This would require services to obtain licenses for the entire bloc rather than just for one nation in it and would essentially cause the entire EU to function as one nation for licensing purposes.
The strategy for this has already been adopted but and initiatives are due to be delivered by the end of this year.
However, for the UK, this report does not likely matter. It’s unlikely to be in the EU when and if it takes effect.
Still, that may not be certain. In fact, very little is certain at all because this is something that’s never happened before and there’s no real way to determine how things will shake out in the end.
An Uncertain Future
The big problem right now for copyright, and all areas of law and trade, is that we don’t really know what the UK leaving the EU will look like. Once they announce their intentions to leave, they’ll have two years to negotiate new agreements and create an orderly exit.
What those treaties and agreements will have in them is anyone’s guess.
One common proposal is that the UK could follow “The Norwegian Model” and exit the EU but remain in the European Economic Area (EEA). The advantages there would be that the UK would maintain its access to the EU market and would have greater autonomy, but it would have to continue to contribute to the EU and would lose any voice in EU policies.
If the UK took that approach, it would have to follow all EU copyright rules but would have no voice in them. This would include the Digital Single Market strategy should it come to pass.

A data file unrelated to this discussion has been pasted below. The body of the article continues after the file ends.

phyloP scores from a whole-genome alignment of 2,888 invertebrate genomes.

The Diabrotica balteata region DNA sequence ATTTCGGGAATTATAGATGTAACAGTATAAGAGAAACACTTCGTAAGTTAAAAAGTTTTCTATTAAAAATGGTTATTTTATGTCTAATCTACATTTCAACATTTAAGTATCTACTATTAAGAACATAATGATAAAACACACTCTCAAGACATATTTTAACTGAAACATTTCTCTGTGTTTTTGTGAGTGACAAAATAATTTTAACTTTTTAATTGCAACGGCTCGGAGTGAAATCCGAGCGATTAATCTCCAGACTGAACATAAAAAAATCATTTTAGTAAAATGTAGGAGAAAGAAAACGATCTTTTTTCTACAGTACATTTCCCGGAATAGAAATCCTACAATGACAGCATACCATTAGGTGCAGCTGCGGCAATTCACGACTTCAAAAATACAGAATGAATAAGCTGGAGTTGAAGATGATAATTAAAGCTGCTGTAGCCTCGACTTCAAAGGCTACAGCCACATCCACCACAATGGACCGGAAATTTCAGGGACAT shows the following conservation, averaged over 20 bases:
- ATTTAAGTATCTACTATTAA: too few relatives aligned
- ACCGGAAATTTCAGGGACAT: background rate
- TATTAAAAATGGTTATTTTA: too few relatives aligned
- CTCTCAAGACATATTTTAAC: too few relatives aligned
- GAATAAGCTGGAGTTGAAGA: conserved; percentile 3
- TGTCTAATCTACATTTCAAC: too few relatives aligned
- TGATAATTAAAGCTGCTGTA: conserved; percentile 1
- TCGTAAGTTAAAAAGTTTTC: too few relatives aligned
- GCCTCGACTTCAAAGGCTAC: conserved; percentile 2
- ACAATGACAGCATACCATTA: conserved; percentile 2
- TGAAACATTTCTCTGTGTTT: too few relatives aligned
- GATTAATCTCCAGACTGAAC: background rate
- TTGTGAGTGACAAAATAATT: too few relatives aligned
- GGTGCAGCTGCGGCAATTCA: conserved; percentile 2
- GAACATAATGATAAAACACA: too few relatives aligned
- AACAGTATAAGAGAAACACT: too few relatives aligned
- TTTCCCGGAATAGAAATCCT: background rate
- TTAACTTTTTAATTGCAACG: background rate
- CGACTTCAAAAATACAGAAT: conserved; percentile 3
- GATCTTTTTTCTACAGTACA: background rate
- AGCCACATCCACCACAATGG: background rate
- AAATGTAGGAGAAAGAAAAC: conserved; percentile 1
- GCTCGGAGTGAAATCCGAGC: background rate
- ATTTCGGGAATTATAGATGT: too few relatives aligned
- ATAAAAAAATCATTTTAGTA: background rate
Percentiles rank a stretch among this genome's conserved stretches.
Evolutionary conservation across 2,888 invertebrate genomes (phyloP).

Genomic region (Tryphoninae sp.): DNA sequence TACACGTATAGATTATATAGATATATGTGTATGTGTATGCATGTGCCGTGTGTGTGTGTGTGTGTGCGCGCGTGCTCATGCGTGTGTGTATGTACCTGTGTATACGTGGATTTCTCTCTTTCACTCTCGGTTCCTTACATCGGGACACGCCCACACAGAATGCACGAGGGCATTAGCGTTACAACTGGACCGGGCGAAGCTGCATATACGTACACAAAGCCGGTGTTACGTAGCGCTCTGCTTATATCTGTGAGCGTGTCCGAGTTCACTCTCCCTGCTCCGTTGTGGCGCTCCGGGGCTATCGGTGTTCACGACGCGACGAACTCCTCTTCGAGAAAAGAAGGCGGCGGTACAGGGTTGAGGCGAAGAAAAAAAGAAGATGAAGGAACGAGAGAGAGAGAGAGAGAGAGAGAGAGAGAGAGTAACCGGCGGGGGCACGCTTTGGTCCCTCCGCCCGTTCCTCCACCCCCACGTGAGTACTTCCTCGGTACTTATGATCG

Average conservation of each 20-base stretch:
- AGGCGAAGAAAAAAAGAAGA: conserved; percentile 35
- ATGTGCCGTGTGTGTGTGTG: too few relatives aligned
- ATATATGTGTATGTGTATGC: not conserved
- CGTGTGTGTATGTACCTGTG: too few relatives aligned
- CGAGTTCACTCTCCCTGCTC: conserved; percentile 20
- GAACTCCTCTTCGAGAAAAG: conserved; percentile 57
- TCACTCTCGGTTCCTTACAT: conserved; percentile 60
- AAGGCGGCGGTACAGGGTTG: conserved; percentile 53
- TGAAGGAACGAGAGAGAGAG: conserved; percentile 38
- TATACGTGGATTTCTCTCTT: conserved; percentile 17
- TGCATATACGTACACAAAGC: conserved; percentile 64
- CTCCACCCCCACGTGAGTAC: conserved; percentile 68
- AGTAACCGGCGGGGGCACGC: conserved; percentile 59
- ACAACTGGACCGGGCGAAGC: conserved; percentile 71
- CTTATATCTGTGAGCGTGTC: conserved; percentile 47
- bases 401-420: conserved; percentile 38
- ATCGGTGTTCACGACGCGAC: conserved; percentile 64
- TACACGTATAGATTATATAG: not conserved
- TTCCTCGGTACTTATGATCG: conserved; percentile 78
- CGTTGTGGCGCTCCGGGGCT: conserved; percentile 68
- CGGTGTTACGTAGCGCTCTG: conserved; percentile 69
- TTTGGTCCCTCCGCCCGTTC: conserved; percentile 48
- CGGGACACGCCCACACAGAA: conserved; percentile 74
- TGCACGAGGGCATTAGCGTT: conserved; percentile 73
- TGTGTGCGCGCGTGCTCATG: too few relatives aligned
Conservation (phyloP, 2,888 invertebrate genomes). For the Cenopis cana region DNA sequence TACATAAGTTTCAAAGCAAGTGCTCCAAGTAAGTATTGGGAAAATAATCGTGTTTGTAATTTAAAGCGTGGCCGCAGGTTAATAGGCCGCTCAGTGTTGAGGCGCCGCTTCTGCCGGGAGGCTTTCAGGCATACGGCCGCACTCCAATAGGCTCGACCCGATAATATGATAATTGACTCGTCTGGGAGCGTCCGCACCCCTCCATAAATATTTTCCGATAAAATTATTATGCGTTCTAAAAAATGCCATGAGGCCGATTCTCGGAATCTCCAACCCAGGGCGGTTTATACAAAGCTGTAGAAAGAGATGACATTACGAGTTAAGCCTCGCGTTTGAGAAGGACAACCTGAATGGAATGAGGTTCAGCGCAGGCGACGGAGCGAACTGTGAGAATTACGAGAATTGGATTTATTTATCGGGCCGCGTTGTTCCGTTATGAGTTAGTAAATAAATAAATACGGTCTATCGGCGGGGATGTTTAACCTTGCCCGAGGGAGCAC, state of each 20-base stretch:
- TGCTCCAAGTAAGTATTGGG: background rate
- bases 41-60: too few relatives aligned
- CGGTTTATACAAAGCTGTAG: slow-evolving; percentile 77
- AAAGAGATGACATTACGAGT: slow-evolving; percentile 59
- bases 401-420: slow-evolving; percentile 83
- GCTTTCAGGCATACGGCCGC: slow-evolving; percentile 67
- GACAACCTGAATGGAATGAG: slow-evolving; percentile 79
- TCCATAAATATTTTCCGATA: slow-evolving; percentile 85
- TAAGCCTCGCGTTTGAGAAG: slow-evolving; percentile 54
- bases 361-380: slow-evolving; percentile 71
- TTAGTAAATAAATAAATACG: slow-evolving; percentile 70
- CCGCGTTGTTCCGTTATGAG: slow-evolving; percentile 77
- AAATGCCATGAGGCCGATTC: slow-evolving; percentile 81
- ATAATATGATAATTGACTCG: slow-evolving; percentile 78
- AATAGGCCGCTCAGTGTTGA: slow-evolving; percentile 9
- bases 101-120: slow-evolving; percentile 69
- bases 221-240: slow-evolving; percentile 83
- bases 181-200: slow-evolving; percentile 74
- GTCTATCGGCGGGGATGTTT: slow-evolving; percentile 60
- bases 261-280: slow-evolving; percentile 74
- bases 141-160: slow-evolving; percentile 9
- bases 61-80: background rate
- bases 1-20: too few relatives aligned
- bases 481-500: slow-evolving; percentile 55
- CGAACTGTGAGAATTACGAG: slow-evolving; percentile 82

If the UK doesn’t take this approach, then what happens next depends on the treaties it negotiates on the way out the door. However, it stands to reason that the UK will do everything it can to avoid major disruptions or shifts in its law, including copyright. Since none of the current copyright harmonizations have been particularly controversial in the UK, it’s likely they will remain intact.
However, in this scenario, they will not be joining the EU Single Market if it comes to fruition. It’s hard to say how this will impact rightsholders, especially given the early stage of the proposal, but it will likely be one of the most important changes to copyright in several decades.
Unless the UK joins the EEA, it’s a change they’ll miss out on, for better or worse.
Looking forward for the UK, the trade off when it comes to copyright is the same as it is with other areas of law. The UK gains more autonomy but loses a voice in the region. The EU will remain one of the UK’s most important trading partners and a crucial market for UK creators.
History will have to determine if this move was a good one or not, but there definitely will be change for the UK and everyone in it, including creators.
For creators elsewhere, the EU has grown to become one of the most important forces internationally for copyright. It’s weight has long given it sway in treaties and in copyright reform globally.
Now, depending on how this divorce shakes out, the EU could lose some of its gravity and the UK could emerge as a new significant, albeit smaller, player on the international stage.
How the UK will use its position when it comes to copyright remains to be seen, but there is little doubt that, eventually, it will.